The third study evaluated patient satisfaction with the hospital stay in relation to LOS in patients ­operated on for THA and TKA. Patients from departments with the shortest stay were neither younger, nor had fewer co-morbidities, than patients from departments with longer stays. Apart from staying for significantly shorter times, they were either as satisfied or sometimes more satisfied with all parts of their stay, as were patients from departments with longer hospital stay or – sometimes – they were more satisfied than the latter patients. There was no difference in satisfaction with the outcome during the first postoperative month and no difference in visits to GPs, physiotherapists or home-based nurses.(4) Two earlier studies found fewer complications and readmissions when implementing an ­accelerated track and reducing LOS from 13.3 days to 7.9 days and even further to 3.8 days. All ­patients were discharged to their homes, and the maximum intended LOS of five days was accomplished by 95% of unselected patients.(5,6) Thus, all main outcomes are favoured by accelerated tracks. Implementation of logistical and clinical features in all departments is expected to improve rehabilitation, reduce LOS, lead to important cost savings and maintain or increase patient satisfaction with all parts of the stay.

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How?
There are different ways to set up accelerated tracks: they can be either value-based or time-based. The former includes daily goals to be achieved by the patients, and the next step cannot be begun before completing the previous one. A time-based accelerated track does not include any daily goals but focuses on intended discharge within a limited timeframe. The latter gives more flexibility, as it allows patients to progress at their own pace. Both tracks should include fixed discharge criteria, which have to be fulfilled before discharge can take place. It is essential to start by looking at one’s existing track, to re-evaluate each step and replace procedures by searching for evidence-based clinical features and also to monitor and evaluate the above-mentioned outcomes. Accelerated tracks should never remain static but rather be seen as a dynamic continuing process where the ultimate goal is the “risk- and pain-free” operation and subsequent stay.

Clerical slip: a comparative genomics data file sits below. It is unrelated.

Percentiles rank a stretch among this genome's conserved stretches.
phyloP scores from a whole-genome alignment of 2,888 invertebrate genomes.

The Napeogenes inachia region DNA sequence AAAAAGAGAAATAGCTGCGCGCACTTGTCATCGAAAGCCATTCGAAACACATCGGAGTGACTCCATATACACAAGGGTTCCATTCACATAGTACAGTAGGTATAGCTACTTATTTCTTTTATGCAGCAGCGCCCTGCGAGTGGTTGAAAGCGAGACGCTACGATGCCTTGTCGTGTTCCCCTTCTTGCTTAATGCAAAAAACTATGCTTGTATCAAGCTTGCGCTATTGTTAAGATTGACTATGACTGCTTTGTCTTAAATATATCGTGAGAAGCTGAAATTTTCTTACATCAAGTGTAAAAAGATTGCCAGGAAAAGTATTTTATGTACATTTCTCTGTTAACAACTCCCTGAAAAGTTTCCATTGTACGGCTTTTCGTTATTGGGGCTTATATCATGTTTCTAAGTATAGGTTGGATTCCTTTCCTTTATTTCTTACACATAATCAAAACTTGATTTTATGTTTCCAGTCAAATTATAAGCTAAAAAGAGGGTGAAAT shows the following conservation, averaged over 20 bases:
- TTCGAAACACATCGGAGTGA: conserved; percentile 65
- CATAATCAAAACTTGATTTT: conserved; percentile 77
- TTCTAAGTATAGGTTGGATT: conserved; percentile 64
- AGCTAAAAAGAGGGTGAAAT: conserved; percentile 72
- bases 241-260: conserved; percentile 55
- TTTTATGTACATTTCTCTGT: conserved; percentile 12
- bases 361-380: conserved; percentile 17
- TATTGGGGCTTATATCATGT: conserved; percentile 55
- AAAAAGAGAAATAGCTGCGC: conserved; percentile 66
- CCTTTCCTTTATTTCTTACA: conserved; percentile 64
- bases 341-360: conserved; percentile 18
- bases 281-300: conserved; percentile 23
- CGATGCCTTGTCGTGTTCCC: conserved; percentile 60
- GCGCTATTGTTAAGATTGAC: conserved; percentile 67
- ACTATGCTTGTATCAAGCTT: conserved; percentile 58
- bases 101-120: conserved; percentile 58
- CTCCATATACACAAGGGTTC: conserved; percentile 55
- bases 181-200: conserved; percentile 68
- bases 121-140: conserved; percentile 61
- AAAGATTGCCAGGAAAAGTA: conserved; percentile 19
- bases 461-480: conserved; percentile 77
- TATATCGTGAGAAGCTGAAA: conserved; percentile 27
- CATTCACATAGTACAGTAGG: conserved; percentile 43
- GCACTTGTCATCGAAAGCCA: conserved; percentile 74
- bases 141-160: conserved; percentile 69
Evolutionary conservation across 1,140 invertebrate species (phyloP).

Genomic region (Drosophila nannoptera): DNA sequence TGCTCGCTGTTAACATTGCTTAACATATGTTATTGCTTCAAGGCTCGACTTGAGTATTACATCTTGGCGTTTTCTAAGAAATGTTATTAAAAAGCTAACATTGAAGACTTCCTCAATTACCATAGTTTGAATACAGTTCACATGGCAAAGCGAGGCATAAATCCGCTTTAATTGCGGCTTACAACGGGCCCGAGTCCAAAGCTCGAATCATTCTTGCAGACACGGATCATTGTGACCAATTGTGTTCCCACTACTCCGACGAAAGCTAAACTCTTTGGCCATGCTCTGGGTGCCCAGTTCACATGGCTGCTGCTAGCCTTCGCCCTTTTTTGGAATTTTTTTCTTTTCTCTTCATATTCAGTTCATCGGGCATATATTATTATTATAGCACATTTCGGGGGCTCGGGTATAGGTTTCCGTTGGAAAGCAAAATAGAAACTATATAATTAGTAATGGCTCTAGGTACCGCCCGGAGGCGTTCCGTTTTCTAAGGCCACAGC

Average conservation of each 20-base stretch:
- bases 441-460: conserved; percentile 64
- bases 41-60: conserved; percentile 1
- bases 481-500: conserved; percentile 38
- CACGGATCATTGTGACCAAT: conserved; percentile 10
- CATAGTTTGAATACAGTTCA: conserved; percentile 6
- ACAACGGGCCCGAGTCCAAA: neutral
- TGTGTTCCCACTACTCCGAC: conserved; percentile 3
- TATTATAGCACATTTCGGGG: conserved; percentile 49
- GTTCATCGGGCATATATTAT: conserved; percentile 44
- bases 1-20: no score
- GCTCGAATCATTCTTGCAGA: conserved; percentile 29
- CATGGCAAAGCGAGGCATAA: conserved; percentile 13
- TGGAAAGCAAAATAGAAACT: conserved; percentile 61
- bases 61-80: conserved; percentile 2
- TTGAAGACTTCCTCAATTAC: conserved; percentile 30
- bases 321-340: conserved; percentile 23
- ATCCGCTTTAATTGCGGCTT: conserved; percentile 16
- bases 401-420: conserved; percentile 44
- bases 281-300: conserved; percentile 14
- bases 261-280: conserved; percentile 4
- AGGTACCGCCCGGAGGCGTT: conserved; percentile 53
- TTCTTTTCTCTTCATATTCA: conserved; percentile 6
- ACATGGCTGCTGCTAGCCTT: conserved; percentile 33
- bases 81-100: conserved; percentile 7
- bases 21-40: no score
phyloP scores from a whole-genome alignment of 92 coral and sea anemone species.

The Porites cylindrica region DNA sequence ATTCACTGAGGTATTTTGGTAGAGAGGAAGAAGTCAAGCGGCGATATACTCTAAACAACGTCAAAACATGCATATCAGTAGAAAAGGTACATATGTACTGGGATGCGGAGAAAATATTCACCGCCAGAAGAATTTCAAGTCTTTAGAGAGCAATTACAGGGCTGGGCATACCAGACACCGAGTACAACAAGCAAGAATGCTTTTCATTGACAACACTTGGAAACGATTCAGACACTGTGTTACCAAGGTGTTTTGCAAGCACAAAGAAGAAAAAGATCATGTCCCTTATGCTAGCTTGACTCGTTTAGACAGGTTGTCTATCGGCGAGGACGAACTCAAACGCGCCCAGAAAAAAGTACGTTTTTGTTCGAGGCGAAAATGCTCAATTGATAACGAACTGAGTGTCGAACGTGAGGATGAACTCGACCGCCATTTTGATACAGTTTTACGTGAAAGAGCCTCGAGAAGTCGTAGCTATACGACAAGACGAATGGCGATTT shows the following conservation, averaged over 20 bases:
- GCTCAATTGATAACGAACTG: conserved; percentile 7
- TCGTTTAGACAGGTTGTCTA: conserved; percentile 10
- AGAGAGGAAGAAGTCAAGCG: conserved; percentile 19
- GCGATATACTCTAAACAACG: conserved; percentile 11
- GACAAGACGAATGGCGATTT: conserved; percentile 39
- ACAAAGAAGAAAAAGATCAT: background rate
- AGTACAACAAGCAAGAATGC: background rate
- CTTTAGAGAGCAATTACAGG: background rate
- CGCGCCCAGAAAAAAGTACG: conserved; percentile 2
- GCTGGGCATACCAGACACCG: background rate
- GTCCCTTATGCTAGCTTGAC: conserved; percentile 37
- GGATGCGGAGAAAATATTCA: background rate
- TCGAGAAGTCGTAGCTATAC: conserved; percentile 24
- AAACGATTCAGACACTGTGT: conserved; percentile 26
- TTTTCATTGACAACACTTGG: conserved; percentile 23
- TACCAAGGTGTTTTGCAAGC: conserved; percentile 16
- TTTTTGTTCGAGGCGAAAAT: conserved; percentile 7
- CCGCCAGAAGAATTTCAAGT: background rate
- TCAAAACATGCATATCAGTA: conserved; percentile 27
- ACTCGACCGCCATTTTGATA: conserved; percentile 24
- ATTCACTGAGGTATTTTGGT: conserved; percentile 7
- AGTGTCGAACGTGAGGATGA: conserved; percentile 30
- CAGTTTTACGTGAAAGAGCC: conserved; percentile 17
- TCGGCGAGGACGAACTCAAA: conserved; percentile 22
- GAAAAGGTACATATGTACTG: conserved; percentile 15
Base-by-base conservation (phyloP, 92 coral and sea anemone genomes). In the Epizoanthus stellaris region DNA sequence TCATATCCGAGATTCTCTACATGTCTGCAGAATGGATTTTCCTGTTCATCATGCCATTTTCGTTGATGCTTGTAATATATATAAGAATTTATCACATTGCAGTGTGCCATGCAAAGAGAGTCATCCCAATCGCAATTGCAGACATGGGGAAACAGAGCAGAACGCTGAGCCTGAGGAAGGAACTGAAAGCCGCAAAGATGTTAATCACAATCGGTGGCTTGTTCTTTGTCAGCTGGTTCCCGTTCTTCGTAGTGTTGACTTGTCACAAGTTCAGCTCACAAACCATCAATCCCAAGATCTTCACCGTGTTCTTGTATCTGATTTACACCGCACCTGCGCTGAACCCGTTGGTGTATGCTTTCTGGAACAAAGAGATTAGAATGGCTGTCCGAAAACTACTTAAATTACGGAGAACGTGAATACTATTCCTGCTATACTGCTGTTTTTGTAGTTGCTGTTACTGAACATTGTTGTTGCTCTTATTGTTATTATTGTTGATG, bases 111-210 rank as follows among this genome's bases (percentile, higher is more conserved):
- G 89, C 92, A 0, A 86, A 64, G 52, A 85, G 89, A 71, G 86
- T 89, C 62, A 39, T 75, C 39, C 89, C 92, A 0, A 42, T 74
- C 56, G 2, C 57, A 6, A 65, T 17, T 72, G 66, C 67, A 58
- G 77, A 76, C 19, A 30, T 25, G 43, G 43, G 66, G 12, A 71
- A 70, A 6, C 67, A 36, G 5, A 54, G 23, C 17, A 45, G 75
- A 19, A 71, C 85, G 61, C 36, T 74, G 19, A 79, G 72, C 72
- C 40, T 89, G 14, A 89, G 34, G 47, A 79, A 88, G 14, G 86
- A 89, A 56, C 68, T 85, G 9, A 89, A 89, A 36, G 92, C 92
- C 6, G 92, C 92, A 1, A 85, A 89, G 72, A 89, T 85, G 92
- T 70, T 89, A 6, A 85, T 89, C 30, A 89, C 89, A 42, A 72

The future?
It is key to “first make it better, then faster”, and it is imperative to combine improvements in both clinical­ features and logistical ones. One should ask the question: “Why is the patient in hospital ­today?” ­Issues such as pain treatment and early mobilisation should be addressed aggressively, and the new techniques with injection of large volumes of local analgesics at the surgical site are very promising and lead to ­immediate postoperative pain-free mobilisation. Further evaluation, however, is necessary.

References

  1. Kehlet H, et al. Multimodal strategies to improve surgical outcome. Am J Surg 2002;183:630-41.
  2. Husted H, et al. Length of stay in total hip and knee arthroplasty in Denmark I: volume, morbidity, mortality and resource utilization. A national survey in orthopaedic departments in Denmark. Ugeskr Læger 2006;168:2139-43.
  3. Husted H, et al. Accelerated versus conventional hospital stay in total hip and knee arthroplasty II: organizational and clinical differences. Ugeskr Læger 2006;168:2144-8.
  4. Husted H, et al. Accelerated versus conventional hospital stay in total hip and knee arthroplasty III: patient satisfaction. Ugeskr Læger 2006;168:2148-51.
  5. Husted H, et al. Reduced length of hospital stay after total hip and knee arthroplasty without increased utilization of other resources. Ugeskr Læger 2004;166:3194-7.
  6. Husted H, et al. Accelerated course: high patient satisfaction and four days’ hospitalisation in unselected patients with total hip and knee arthroplasty. Ugeskr Læger 2005;167:2043-8.